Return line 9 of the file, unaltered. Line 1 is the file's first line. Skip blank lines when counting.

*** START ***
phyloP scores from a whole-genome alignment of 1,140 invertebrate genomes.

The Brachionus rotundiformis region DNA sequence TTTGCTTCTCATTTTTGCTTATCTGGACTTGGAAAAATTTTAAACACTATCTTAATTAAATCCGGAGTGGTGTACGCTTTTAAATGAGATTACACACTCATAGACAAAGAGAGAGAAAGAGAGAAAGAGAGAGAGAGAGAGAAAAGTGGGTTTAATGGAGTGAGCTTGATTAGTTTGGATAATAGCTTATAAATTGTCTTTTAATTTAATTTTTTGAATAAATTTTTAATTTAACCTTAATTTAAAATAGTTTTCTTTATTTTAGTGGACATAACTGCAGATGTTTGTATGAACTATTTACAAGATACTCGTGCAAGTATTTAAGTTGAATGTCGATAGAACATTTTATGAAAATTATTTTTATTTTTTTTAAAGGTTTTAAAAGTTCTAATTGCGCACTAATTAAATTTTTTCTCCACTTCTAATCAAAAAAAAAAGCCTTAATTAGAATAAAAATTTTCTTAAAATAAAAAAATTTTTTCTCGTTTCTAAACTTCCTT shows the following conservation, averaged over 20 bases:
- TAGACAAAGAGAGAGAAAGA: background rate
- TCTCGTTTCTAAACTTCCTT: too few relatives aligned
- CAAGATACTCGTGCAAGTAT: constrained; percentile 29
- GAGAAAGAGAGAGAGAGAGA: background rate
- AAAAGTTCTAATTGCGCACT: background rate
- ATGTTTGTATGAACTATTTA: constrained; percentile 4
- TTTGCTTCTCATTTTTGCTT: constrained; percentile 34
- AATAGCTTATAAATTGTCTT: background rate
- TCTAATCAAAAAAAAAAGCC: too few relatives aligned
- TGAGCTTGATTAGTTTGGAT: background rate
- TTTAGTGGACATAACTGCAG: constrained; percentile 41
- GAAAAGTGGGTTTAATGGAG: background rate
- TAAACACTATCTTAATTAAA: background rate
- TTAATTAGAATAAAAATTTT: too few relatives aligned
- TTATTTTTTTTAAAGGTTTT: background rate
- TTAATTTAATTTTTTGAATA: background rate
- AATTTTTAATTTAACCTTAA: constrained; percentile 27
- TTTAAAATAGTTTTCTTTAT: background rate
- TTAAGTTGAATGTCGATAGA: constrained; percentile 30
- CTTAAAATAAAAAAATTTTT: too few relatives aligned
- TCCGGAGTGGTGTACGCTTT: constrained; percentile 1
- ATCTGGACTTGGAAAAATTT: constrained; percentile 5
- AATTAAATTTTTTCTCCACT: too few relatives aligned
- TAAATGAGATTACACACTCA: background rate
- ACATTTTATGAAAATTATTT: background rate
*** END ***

- TTTGCTTCTCATTTTTGCTT: constrained; percentile 34